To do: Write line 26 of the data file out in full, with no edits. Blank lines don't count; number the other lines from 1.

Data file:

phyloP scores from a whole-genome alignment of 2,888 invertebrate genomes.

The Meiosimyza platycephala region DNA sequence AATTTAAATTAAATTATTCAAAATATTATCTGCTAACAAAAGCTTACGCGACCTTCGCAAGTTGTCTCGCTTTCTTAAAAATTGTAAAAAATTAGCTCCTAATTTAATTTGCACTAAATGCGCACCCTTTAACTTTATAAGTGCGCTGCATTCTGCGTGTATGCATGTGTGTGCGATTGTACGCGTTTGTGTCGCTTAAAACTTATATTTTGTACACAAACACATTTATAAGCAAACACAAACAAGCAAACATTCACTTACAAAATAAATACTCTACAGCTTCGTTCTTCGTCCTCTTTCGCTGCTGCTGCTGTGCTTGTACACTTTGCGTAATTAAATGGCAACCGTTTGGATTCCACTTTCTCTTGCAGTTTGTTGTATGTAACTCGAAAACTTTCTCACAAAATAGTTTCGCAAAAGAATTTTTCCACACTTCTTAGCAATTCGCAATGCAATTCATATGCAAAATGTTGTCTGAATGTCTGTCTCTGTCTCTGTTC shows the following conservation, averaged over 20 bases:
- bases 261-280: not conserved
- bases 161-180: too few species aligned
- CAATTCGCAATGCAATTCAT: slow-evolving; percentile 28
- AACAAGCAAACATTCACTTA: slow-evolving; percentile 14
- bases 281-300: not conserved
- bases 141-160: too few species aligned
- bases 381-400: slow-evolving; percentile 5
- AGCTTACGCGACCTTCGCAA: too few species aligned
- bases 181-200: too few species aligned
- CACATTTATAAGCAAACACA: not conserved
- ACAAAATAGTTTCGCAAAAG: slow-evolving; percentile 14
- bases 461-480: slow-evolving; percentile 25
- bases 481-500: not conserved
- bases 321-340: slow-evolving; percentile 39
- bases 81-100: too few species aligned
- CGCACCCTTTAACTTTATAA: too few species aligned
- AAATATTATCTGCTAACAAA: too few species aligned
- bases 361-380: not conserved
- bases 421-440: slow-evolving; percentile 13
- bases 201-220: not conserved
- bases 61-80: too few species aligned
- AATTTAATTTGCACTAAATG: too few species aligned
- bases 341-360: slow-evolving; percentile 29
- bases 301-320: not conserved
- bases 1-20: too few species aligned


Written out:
- bases 301-320: not conserved